As a landlord there are a number of legal obligations you must abide by. Failure to do so could result in prosecution. Depending on the type of property these regulations vary.
Here at The Islington Company, we believe it’s our duty to provide Landlords with as much information as possible regarding their rights and responsibilities, so we’ve put together this list of some of the things Landlords need to be aware of when letting a property.
Please Note: The regulations listed below pertain to private residential properties and therefore may not necessarily apply to mixed use premises such as houses in multiple occupation (HMOs).
The Electrical Equipment (Safety) Regulations 1994 state that the electrical installation in the house must be completely safe and every electrical appliance supplied by the landlord must be safe to use.
There is no mandatory requirement for the equipment to undergo any safety testing, however it’s recommended that every landlord checks that all electrical appliances supplied for the property meet the following guidelines before the start of a tenancy and regularly thereafter:
- Any plug, socket or adapter supplied for intended domestic use must comply with the Electrical Equipment (Safety) Regulations 1994
- Electrical leads should not be worn or frayed and be complete with no joins
- Trailing leads and the use of multiple plug adaptors should be avoided
- Plug sockets should be firmly fastened to the wall or skirting
- Correct plugs (marked ‘B SECTION 136’) should be fitted and correctly fused
- Live parts should not be accessible
- Any moving parts should be guarded
- Fireguards should meet BS3248
- Any fire extinguishers should be marked ‘BS6575 1985’.
- Microwave doors should be clean, free from corrosion and effective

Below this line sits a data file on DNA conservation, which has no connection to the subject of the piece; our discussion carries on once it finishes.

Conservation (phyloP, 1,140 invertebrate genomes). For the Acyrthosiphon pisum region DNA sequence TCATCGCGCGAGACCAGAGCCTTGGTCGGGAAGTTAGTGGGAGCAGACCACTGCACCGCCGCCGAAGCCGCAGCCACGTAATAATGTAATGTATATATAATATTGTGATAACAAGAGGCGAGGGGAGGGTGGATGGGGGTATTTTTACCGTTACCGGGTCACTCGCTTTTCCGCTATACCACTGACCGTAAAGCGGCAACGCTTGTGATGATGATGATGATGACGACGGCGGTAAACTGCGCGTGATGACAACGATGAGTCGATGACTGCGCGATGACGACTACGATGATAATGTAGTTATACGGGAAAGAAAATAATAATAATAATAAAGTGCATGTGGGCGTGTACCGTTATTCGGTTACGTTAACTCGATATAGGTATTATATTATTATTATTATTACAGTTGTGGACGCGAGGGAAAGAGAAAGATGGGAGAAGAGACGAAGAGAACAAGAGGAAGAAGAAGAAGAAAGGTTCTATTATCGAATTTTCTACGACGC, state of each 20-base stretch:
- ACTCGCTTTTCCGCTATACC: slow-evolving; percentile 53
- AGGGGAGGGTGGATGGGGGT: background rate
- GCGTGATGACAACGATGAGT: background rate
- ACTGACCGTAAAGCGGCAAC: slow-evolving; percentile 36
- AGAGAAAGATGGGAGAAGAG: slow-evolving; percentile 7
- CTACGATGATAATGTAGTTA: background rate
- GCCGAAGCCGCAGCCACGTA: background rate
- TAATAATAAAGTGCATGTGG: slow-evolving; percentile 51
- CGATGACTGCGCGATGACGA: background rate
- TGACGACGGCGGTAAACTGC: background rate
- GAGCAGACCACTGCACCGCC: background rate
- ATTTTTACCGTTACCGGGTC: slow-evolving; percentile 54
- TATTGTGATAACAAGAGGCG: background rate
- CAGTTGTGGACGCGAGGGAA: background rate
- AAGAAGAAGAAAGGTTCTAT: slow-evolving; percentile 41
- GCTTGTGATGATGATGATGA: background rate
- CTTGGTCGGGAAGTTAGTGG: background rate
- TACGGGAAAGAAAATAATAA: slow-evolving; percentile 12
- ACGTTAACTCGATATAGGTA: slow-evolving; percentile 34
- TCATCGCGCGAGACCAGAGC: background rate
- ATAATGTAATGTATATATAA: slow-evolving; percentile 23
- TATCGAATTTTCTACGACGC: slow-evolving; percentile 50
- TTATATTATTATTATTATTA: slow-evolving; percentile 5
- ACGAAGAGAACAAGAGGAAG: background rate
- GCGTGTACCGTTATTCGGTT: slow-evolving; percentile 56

- Washing machines, cookers, etc. should be in good working order and serviced regularly
- Electrical heaters and central heating appliances should be serviced annually
- Electric blankets should be serviced according to the manufacturer’s instructions
Since the new Gas Safety Regulations were introduced 1998, all Landlords of residential property have a statutory duty to ensure that all gas appliances, flues and pipe work are maintained and kept in a safe condition. A Gas Safe Registered Engineer must annually inspect all gas appliances provided by the landlord within the property. A warranted Gas Safety Certificate will be issued for proof of inspection for both tenant and landlord.
Under the Housing Act 2004, and the Regulatory Reform (Fire Safety) Order 2005 Landlords are under a common law duty to ensure that the property they provide is safe. Although there is no legal requirement to provide fire extinguishers or fire blankets in single occupation tenanted properties, it is highly recommended especially in the kitchen area. The landlord must arrange for regular servicing of the fire extinguishers on a 12 monthly basis.
Similarly, there is currently no legal requirement for landlords to provide fire/smoke alarms in single occupation tenanted properties. However, it is strongly advised as neglecting the installation of smoke alarms could mean the Landlord has failed to ensure that the property is safe - which is their duty under common law.